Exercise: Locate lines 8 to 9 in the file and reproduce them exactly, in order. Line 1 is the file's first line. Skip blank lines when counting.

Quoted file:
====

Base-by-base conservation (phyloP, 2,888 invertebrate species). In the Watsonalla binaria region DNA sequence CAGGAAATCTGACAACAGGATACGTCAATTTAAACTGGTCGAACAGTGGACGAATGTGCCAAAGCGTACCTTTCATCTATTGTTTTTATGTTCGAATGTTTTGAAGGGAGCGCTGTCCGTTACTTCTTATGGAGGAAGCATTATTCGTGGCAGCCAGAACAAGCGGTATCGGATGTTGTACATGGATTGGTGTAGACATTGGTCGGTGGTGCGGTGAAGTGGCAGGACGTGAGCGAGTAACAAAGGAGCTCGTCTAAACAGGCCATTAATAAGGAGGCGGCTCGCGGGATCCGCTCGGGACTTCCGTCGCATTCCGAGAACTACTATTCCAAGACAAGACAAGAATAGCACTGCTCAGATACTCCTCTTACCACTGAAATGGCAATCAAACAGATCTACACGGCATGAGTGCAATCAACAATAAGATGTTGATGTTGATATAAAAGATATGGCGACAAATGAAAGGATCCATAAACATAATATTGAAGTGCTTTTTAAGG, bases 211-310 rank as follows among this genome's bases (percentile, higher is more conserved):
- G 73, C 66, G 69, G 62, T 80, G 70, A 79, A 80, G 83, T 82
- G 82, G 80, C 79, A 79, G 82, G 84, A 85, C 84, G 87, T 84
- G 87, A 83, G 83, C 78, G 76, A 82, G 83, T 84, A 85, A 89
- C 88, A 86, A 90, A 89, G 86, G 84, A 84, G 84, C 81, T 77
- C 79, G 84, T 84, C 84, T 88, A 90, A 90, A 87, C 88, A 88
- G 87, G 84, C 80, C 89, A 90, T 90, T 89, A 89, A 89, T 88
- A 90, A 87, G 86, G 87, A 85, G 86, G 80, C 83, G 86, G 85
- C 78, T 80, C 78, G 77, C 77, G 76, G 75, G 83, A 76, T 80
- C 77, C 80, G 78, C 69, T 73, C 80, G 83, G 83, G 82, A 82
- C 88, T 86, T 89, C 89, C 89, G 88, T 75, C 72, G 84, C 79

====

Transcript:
- A 90, A 87, G 86, G 87, A 85, G 86, G 80, C 83, G 86, G 85
- C 78, T 80, C 78, G 77, C 77, G 76, G 75, G 83, A 76, T 80